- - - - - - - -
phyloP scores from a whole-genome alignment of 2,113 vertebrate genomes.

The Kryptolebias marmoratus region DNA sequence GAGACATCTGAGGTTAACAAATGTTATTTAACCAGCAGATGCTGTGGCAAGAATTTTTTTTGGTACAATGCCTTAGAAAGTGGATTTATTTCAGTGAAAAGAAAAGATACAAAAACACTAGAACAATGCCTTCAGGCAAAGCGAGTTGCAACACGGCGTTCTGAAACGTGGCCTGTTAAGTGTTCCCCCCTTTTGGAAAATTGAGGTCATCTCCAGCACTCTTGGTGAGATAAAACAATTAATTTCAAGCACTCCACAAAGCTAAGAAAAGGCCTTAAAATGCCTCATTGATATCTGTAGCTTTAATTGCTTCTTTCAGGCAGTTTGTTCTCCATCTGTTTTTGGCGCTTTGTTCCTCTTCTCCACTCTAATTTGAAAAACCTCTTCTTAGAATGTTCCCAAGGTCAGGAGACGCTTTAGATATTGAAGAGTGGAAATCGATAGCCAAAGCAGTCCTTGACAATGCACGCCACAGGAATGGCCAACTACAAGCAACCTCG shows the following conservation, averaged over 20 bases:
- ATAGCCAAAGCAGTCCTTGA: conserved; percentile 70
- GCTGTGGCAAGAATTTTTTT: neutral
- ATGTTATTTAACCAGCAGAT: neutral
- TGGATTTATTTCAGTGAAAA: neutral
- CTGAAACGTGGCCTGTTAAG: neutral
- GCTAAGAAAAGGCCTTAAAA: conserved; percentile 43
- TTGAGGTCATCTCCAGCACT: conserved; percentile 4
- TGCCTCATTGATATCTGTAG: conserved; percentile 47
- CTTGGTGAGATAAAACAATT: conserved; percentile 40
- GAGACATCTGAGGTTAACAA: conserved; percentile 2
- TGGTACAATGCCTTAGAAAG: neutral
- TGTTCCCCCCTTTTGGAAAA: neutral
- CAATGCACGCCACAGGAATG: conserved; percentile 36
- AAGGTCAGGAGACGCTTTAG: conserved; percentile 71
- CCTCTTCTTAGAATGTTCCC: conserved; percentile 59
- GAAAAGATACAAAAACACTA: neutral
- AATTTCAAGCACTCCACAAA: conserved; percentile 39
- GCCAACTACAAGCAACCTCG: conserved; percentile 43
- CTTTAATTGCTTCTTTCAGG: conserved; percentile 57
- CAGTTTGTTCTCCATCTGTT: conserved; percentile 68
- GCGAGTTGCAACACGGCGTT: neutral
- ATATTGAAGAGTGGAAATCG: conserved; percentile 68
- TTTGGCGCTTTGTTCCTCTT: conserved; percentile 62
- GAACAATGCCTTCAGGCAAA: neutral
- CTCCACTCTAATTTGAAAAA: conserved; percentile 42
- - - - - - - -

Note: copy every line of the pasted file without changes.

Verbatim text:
phyloP scores from a whole-genome alignment of 2,113 vertebrate genomes.

The Kryptolebias marmoratus region DNA sequence GAGACATCTGAGGTTAACAAATGTTATTTAACCAGCAGATGCTGTGGCAAGAATTTTTTTTGGTACAATGCCTTAGAAAGTGGATTTATTTCAGTGAAAAGAAAAGATACAAAAACACTAGAACAATGCCTTCAGGCAAAGCGAGTTGCAACACGGCGTTCTGAAACGTGGCCTGTTAAGTGTTCCCCCCTTTTGGAAAATTGAGGTCATCTCCAGCACTCTTGGTGAGATAAAACAATTAATTTCAAGCACTCCACAAAGCTAAGAAAAGGCCTTAAAATGCCTCATTGATATCTGTAGCTTTAATTGCTTCTTTCAGGCAGTTTGTTCTCCATCTGTTTTTGGCGCTTTGTTCCTCTTCTCCACTCTAATTTGAAAAACCTCTTCTTAGAATGTTCCCAAGGTCAGGAGACGCTTTAGATATTGAAGAGTGGAAATCGATAGCCAAAGCAGTCCTTGACAATGCACGCCACAGGAATGGCCAACTACAAGCAACCTCG shows the following conservation, averaged over 20 bases:
- ATAGCCAAAGCAGTCCTTGA: conserved; percentile 70
- GCTGTGGCAAGAATTTTTTT: neutral
- ATGTTATTTAACCAGCAGAT: neutral
- TGGATTTATTTCAGTGAAAA: neutral
- CTGAAACGTGGCCTGTTAAG: neutral
- GCTAAGAAAAGGCCTTAAAA: conserved; percentile 43
- TTGAGGTCATCTCCAGCACT: conserved; percentile 4
- TGCCTCATTGATATCTGTAG: conserved; percentile 47
- CTTGGTGAGATAAAACAATT: conserved; percentile 40
- GAGACATCTGAGGTTAACAA: conserved; percentile 2
- TGGTACAATGCCTTAGAAAG: neutral
- TGTTCCCCCCTTTTGGAAAA: neutral
- CAATGCACGCCACAGGAATG: conserved; percentile 36
- AAGGTCAGGAGACGCTTTAG: conserved; percentile 71
- CCTCTTCTTAGAATGTTCCC: conserved; percentile 59
- GAAAAGATACAAAAACACTA: neutral
- AATTTCAAGCACTCCACAAA: conserved; percentile 39
- GCCAACTACAAGCAACCTCG: conserved; percentile 43
- CTTTAATTGCTTCTTTCAGG: conserved; percentile 57
- CAGTTTGTTCTCCATCTGTT: conserved; percentile 68
- GCGAGTTGCAACACGGCGTT: neutral
- ATATTGAAGAGTGGAAATCG: conserved; percentile 68
- TTTGGCGCTTTGTTCCTCTT: conserved; percentile 62
- GAACAATGCCTTCAGGCAAA: neutral
- CTCCACTCTAATTTGAAAAA: conserved; percentile 42